Analysis: Betar's victory could spell a seachange

After being written off as title contenders Jerusalem's win at Netanya is significant.

reuven atar 248.88 (photo credit: )
reuven atar 248.88
(photo credit: )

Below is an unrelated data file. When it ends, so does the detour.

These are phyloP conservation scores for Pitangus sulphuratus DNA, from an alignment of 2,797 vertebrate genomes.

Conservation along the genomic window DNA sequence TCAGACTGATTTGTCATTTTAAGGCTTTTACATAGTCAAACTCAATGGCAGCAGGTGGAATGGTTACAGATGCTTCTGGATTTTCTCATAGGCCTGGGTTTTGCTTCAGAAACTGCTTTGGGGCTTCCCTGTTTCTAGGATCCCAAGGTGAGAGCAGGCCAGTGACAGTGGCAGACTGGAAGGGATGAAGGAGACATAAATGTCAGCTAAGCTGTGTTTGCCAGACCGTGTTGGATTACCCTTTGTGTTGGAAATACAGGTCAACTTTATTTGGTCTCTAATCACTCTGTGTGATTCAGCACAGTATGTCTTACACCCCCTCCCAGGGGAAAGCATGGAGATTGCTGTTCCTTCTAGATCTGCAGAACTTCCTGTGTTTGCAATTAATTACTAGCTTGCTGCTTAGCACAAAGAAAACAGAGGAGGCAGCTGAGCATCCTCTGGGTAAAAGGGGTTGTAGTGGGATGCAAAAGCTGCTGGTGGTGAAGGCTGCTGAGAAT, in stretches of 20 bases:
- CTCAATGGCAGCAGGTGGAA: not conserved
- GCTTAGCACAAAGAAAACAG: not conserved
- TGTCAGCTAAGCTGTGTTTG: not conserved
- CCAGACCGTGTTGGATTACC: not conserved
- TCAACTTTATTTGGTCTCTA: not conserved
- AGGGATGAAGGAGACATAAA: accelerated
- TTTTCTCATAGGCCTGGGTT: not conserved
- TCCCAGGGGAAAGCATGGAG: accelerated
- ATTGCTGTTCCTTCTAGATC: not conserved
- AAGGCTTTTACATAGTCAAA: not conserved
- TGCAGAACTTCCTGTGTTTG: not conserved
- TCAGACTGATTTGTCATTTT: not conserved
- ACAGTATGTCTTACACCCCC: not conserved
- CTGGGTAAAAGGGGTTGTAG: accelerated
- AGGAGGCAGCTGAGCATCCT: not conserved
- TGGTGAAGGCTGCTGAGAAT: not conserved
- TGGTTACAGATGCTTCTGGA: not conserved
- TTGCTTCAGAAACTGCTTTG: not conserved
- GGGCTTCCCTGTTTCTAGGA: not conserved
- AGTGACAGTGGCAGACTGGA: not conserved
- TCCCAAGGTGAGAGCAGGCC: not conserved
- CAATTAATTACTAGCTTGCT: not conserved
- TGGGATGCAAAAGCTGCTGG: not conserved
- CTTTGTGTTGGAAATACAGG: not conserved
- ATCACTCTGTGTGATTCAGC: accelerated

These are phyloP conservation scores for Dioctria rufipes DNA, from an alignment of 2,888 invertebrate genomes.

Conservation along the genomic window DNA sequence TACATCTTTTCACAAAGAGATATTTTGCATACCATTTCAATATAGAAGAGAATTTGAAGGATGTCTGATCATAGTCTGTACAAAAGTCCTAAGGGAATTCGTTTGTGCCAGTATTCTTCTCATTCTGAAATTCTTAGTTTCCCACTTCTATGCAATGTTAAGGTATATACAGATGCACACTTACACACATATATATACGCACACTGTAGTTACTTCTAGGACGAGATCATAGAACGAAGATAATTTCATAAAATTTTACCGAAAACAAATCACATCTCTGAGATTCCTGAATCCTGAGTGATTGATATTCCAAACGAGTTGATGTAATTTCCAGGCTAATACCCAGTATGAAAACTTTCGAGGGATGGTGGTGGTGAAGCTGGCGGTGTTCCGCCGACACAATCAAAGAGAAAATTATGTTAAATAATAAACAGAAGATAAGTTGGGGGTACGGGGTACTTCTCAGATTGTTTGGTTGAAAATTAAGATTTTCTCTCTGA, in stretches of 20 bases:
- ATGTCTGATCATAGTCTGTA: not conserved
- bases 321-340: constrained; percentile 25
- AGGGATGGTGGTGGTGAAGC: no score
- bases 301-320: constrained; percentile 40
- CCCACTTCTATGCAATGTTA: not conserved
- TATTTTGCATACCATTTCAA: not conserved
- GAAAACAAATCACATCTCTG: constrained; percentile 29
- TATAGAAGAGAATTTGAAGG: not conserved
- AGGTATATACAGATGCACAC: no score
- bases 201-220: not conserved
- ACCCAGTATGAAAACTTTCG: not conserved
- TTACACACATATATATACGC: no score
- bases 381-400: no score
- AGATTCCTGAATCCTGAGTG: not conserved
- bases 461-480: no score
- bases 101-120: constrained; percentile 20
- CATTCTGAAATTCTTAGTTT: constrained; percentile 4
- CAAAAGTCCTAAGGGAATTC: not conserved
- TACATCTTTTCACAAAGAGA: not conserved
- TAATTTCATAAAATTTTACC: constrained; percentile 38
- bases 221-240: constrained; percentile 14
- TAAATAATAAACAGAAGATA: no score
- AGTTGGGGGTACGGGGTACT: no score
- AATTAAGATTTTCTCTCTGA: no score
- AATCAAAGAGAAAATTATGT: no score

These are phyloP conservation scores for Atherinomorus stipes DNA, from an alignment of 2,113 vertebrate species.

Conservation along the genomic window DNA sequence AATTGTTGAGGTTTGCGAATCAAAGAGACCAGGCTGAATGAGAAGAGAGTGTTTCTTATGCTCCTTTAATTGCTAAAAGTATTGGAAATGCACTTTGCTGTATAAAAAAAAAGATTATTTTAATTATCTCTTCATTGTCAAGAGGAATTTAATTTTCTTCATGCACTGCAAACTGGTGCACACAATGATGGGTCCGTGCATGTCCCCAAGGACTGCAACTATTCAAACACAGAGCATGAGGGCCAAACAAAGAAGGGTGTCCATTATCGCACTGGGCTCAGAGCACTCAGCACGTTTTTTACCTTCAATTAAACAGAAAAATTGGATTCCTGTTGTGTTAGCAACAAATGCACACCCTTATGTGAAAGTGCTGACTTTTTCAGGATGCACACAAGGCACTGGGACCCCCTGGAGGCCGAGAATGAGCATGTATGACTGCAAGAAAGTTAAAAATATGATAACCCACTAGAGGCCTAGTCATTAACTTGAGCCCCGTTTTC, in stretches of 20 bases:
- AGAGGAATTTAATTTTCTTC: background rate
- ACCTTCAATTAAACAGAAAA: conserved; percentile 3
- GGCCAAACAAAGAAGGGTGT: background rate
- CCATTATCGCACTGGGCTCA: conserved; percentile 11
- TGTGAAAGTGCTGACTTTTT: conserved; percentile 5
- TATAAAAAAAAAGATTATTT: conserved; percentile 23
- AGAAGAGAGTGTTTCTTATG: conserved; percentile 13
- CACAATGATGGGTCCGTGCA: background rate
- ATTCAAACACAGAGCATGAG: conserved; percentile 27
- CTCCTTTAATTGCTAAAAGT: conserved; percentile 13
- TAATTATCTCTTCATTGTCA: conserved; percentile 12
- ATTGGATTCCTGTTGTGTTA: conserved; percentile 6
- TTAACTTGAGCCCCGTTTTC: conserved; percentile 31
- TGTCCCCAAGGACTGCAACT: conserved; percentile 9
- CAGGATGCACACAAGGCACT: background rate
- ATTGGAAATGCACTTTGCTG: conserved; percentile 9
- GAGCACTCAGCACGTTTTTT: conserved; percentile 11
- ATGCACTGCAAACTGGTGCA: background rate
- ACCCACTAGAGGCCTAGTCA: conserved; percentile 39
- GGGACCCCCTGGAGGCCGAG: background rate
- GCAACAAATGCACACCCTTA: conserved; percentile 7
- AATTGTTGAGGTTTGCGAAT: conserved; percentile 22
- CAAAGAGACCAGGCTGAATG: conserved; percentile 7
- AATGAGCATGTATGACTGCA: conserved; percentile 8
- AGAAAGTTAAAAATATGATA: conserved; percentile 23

It took Maccabi Netanya coach Lothar Matthaus nearly an hour before he finally emerged from the dressing room after Monday's home defeat to Betar Jerusalem at The Box stadium to address the waiting Israeli press. Betar coach Reuven Atar, however, practically skipped into the small media room behind the VIP section just a few minutes after the final whistle, eager to speak to the reporters who in the preceeding days and weeks had been so quick to write off his team's chances of capturng a third successive league title. A change of what could turn out to be immense proportions occured in Netanya on Monday when Jerusalem came back from a goal down at half time to win 2-1 and overpower the team many have got down as a favorite to win the championship in May next year. Suddenly Netanya turned from the title hopeful which beat Maccabi Haifa into the small also ran which hasn't won the league for 25 years. And Betar immediately grew in stature and looked like the confident, exciting side which took no prisoners on the way to winning the league in 2006 and 2007. "We were much better [than Netanya] in the second half and we also played well in the first half. But in the second half we worked better," Atar said. "Of course we want to go back to first place. we have the players and the ability to." Since losing 5-0 at Wisla Krakow in a Champions League qualifier back in August and the subsequent sacking of coach Itzhak Schum there has been a strange atmosphere surrounding the Betar team which has lost the sense of invincibility which drove it to the top. This was not helped on Wednesday morning when Betar Jerusalem owner Arkadi Gaydamak gave a puzzling interview to Ma'ariv where he said he felt the players weren't trying hard enough, he did not care about the team's fans or the team itself and was considering changing its name to "Betar Gaydamak". The interview sent ripples through the club and after the game veteran defender Arik Benado told how the players had spoken to each other on the bus on the way to Netanya about the need to prove that they are not the team of yesteryear but real challengers. For most of the first half Betar was well off the pace, not looking like a side which could take its chances and was deservedly losing at half time after Ravid Gazal penalty. The defense was all over the place, with captain David Amsalem giving away the penalty and right back Cristian Alvarez failing to clear the ball properly. And the attackers, including Barak Itzhaki, looked like they were never going to score, fumbling one chance after another. In contrast, Netanya was an organized and well disciplined team, with Luis Marin anchoring a good defensive display and Itai Schechter again causing problems up front. The change came at half time. The Jerusalem players came out with a far greater sense of purpose and within 15 minutes had taken a lead it wouldn't relinquish. As he spoke to the journalists Matthaus was clearly disappointed and admitted he had been unable to inspire his players to get over the pressure which had grown on the team since the win over Haifa last week. "A couple of times we had the luck on our side and we can not only wait for the luck. We didn't concentrate, we were not in the right positions, we were not close to each other. We trained for all of this this week so I was a little bit angry... Between the 50th and 55th minute we weren't concerntrated and organized and we gave away two goals. It was crazy. Not only the goals, we gave them many balls without pressure. I don't know why," said the coach who had been lauded as a master tactician the week before. "We didn't play like a champion. Maybe all these headlines, all this speaking makes the players nervous but I told them: 'Don't read the newspaper, don't read the television, just concentrate on the game.' I can be concentrated because I can not speak Hebrew and can not read the newspaper but I saw some players before the game who were very nervous and I told my second coach before the game that I didn't have a good feeling." Gazal took the loss far less heavily. "You don't take the championship in the first round of games. We didn't play well today. I feel disappointed, its never nice to lose. Betar always have good players but I'm thinking about Maccabi Netanya not about other teams," he said. But whatever anyone says, Monday's game showed that this championship race is far from over and there could well be many more twists and turns in the coming months.